The silver fern is one of the favoured symbols for a new flag. Aside from being one of New Zealand’s icons, the silver fern is a real plant. But being on a nation’s flag deserves a background check – what is the silver fern?
- It’s also known as ponga (the Māori name) and Cyathea dealbata or Alsophila tricolor (alternative scientific names).
- It’s a scaly tree fern, with a trunk up to around 10 m tall. There are two principal kinds of tree ferns – scaly and hairy. For more, see Te Papa’s guide to New Zealand’s tree ferns.
- The underside of the fronds is white in most bigger plants. ‘White fern’ would be a more accurate moniker than silver fern. Juveniles start off with a green underside, with the whiteness usually evident by the time the trunk starts to form. The whiteness is poorly developed in many Northland plants, even in adults, which are instead silver or nearly green. Perhaps the silver fern label originated in the north.
- The white or silver colouring extends to the frond stalks, meaning silver ferns are easily identified by their trunks alone.
- It is widespread and common in the North Island. In the South Island, it occurs in the very north and sparingly along the east coast, but is absent from the west and south. Te Papa’s collections of silver fern specimens.
- Silver ferns prefer warm, dry habitats, contrasting with the other prominent tree ferns in New Zealand: mamaku – warm and wet; katote – cool and wet; wheki – wet ground; wheki-ponga – cool and dry. But it is not unusual to find most/all of these species in close proximity. Silver ferns flourish under teatree (manuka/kanuka) and other scrubs in the northern lowlands.
- Traditional uses of ponga included as building material, treating skin problems, marking tracks for night-time use, and the trunk’s woody fibre was used to make poisonous spear tips.
- The silver fern is indigenous only to New Zealand (North and South Islands, and many of the offshore islands, as well as the Chatham Islands).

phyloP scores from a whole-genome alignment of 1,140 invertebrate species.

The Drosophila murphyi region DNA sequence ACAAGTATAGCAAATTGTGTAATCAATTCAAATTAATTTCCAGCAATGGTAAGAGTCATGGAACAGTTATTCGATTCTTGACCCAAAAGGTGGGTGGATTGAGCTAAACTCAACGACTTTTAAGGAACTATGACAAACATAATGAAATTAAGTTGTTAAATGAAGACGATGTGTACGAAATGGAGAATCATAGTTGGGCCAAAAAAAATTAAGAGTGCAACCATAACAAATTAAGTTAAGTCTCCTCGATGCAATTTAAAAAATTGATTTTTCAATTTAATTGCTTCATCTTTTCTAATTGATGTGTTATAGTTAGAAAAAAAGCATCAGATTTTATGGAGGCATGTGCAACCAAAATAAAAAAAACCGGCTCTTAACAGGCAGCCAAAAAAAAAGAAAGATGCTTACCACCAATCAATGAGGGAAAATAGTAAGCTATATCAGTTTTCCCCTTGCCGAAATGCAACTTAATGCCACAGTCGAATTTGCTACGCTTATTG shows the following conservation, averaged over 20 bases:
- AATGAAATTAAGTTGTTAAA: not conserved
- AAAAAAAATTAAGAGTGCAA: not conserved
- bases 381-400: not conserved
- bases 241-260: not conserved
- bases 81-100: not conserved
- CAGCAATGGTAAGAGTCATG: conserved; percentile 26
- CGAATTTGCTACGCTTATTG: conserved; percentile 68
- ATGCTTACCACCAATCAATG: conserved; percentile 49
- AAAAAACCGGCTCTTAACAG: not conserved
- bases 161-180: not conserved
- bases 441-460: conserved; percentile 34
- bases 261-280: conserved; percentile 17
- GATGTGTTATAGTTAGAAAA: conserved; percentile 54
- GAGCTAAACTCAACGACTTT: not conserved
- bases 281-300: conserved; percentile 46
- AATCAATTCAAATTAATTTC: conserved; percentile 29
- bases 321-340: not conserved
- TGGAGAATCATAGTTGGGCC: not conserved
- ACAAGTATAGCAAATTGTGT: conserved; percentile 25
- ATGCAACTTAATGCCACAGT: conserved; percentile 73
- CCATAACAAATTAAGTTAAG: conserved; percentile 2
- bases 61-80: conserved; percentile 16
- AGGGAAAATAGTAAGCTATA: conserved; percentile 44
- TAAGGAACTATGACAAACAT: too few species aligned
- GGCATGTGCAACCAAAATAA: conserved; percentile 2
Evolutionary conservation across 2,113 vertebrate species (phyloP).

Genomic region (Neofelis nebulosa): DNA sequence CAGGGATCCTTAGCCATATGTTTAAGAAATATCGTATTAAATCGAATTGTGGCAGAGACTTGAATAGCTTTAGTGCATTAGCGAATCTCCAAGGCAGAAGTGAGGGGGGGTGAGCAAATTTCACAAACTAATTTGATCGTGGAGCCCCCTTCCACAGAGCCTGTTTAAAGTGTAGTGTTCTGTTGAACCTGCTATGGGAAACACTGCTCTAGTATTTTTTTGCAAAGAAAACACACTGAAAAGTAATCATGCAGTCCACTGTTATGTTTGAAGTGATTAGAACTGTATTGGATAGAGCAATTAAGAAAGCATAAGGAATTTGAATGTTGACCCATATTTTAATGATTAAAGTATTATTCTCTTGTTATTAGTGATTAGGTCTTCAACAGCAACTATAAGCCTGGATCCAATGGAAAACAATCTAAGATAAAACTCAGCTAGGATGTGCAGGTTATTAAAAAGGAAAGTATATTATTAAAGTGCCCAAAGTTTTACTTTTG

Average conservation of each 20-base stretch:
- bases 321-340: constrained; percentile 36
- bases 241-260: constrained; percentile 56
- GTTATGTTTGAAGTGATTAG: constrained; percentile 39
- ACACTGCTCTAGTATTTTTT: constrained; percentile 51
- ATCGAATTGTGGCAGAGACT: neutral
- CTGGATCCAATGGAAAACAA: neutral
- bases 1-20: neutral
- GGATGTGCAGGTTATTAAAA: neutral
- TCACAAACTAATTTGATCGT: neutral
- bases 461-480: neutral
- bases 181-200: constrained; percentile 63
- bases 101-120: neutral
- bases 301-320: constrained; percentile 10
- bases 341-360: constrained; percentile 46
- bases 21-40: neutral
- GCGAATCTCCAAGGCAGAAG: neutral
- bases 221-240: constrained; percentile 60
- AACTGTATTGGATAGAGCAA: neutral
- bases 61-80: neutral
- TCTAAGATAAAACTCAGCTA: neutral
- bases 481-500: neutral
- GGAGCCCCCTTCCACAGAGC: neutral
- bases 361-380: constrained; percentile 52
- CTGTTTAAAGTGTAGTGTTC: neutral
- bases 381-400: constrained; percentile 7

- A very similar species, Cyathea milnei, occurs on the Kermadec Islands to the north-east of the North Island. However, its frond undersides are green rather than white/silver.
- Another similar and seemingly closely related species, Cyathea australis, occurs in Australia and Norfolk Island. Its frond undersides are also green rather than white/silver. Additionally, its reproductive structures are naked rather than demurely covered as in the silver fern.
We use it as medicine here for gyastric problem
Any new idea is a good thing,it is after all not the only flag that New Zealand have ever had.
We should of course respect all that has been done for New Zealand freedom,how Ever these men and woman fought for freedom of everything and moving forward not staying in the past.
As a new,New Zealander I would like to see a unified flag as we are a people from all over the world and the flag should represent all of us.kiwis as that is what we all are.
to me the SILVER FERN really represents Sports Teams in NZ, not a national flag. Both WW1 and WW2 the soldiers from New Zealand, fought under our present day FLAG with the Union Jack on, wonder what they would comment on the idea of a new Flag for their Country? What about the lovely flag going back to Waitangi era?
Is the silver fern the best choice for a new flag when it doesn’t exist in parts of NZ and therfore can’t be representative of the whole nation?
Many of us have a very close association with Britain and will always do so due to pakeha settlement, involvement in wars, our language etc.
If a change is needed a new flag should represent both our cultures.
Kia ora Adele,
Were you referring to the United Tribes Flag that was selected in 1834?
That silver fern does not occur everywhere in New Zealand might be something that gets considered. The so-called “NEW ZEALAND Christmas tree” = pohutukawa presents a similar case, being native only to the north of the North Island, although it is widely planted and the related rata trees substitute for it elsewhere.
Few native NZ plants and animals occur throughout New Zealand.
Thanks for your comment. A recent perspective on this debate from the Returned and Services Association can be heard here: http://www.radionz.co.nz/national/programmes/morningreport/audio/2583976/rsa-say-change-of-flag-debate-disrespectful
The silver fern was first worn by NZ soldiers in the Boer War.